In the glitzy world of Hollywood and Bollywood, each year sees the development of more extravagant digital special effects. Many productions have long since broken the constraints imposed by physics and biology and although the superhuman feats of modern action heroes rapidly become tedious, infinitely worse is the frequent subjugation of storylines to digital effects. Scientific publishing has not escaped the influence of image-processing technologies.
A whole new generation of scientists has known nothing but the magical world of Photoshop and regularly use tools with fashionable names such as 'clone' and 'healing'. Simultaneously, science output has grown more rapidly than either the availability of funding or places to publish — in fact, rising pressures to publish in prestigious journals has been driven by an increasingly competitive spirit among life science researchers encouraged by 'impact-factor-hungry' funding agencies. Add to these the accelerated speed of scientific discovery and one is left with a recipe for the frenetic research environment in many biological specialities. As discussed in our February editorial (Nature Cell Biology, 8, 101 (2006)), some scientists succumb to unethical tactics, such as outright fraud, plagiarism or the misuse of confidential information. This is rare; more prevalent is sloppy experimentation or misrepresentation of data (Nature 435, 737–738 (2005)). This can happen either at the level of data acquisition (data selection or questionable statistics) or, aided by easy to use digital toolboxes, 'data beautification' (image manipulation of properly acquired data to enhance, clarify or conform to the expected). A particularly egregious case in point (Nature Cell Biol. 5, 320–329 (2003)) prompted us to investigate, in consultation with the community and other journals interested in the topic, what more could and should be done by publishers to discourage such practices.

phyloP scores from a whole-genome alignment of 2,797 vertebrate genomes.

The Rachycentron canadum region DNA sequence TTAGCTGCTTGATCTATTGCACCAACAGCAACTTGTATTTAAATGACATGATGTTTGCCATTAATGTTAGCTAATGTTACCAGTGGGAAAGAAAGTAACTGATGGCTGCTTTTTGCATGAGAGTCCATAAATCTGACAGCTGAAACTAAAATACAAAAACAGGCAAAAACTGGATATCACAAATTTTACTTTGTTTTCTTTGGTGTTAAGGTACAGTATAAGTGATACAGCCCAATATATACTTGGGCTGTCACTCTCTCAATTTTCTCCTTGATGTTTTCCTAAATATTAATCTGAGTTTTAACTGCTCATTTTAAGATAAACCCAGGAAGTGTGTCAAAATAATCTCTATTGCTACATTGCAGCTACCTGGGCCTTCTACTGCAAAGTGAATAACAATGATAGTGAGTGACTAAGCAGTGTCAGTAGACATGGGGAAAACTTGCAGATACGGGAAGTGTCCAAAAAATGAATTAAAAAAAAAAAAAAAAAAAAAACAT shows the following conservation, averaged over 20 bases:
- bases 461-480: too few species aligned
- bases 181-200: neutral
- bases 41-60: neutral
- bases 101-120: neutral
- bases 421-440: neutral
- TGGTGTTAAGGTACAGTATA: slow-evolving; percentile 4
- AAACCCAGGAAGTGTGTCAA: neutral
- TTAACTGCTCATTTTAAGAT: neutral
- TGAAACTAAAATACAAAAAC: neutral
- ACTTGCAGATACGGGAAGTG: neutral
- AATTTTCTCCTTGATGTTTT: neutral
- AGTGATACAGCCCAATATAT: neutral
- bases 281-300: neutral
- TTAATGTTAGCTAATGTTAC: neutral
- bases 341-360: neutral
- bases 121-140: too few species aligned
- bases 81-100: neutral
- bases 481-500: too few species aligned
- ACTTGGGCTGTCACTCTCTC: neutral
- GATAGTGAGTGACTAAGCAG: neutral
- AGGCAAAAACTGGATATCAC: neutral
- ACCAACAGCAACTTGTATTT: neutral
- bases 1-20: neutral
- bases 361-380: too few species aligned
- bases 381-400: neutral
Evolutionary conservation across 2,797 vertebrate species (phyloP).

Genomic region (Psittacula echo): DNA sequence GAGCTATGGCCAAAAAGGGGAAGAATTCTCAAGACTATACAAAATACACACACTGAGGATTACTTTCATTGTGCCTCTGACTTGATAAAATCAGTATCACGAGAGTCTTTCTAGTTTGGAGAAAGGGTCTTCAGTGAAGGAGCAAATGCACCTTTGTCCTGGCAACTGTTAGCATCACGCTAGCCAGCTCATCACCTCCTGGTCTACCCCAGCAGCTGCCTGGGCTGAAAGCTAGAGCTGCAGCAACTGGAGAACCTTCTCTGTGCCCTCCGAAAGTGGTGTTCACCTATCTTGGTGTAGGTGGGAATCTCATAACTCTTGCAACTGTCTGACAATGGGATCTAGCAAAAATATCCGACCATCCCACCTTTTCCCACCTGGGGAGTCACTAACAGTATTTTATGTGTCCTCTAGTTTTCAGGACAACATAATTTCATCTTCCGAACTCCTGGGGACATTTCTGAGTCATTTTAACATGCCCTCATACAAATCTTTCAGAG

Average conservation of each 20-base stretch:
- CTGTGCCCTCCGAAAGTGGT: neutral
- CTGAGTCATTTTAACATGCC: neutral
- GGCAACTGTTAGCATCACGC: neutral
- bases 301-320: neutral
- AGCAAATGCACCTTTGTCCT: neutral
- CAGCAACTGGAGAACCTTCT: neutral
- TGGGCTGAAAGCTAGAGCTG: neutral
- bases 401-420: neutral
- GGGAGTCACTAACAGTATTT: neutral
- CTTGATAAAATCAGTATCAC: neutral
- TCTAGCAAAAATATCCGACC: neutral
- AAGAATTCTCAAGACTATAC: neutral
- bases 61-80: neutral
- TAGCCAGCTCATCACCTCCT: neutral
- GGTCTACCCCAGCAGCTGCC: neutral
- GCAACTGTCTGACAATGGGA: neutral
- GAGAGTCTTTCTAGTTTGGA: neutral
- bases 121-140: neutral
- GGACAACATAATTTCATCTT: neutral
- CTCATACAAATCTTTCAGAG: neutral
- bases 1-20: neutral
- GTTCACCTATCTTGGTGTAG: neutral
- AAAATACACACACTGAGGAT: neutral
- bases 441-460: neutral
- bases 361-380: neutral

As a first step, we have expanded our guidelines, based on community feedback, to explicitly delineate what information should be presented in a published paper. For now, we have focussed on two types of data that are subject to manipulation most often: gels and immunoblots, and light microscopy. Our new guidelines (http://www.nature.com/ncb/about/ed_policies/index.html) range from appropriate antibody controls to the type of metadata required for the proper interpretation of micrographs. We have also formalized our previous recommendations on best practice for image cropping and splicing (http://www.nature.com/nature/authors/submissions/images/index.html).
There is a myth that editors only like clean data that show striking effects. What we actually like is solid data that provides striking conceptual advances. Effects may be small, but statistics and controls are needed to make them believable. Data should be clearly presented and concise, but not at the expense of important information. Let's celebrate real data — wrinkles, warts and all. We want to publish gritty documentary movies, not digitally beautified yarns!
We hope these guidelines will aid the publication of more informative datasets. Importantly, we reemphasize that neither the referees nor the editors are the data-police (see also Nature Cell Biology, 8, 101 (2006). Senior investigators and corresponding authors are responsible for assuring that data submitted for publication represents the experimental results accurately and fairly. We suggest that they are also responsible for ensuring that their students are educated in appropriate scientific conduct.
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Toward an Ethical Rhetoric of the Digital Scientific Image: Learning From the Era When Science Met Photoshop
Technical Communication Quarterly (2014)
Social Studies of Science (2012)
Theoretical Medicine and Bioethics (2012)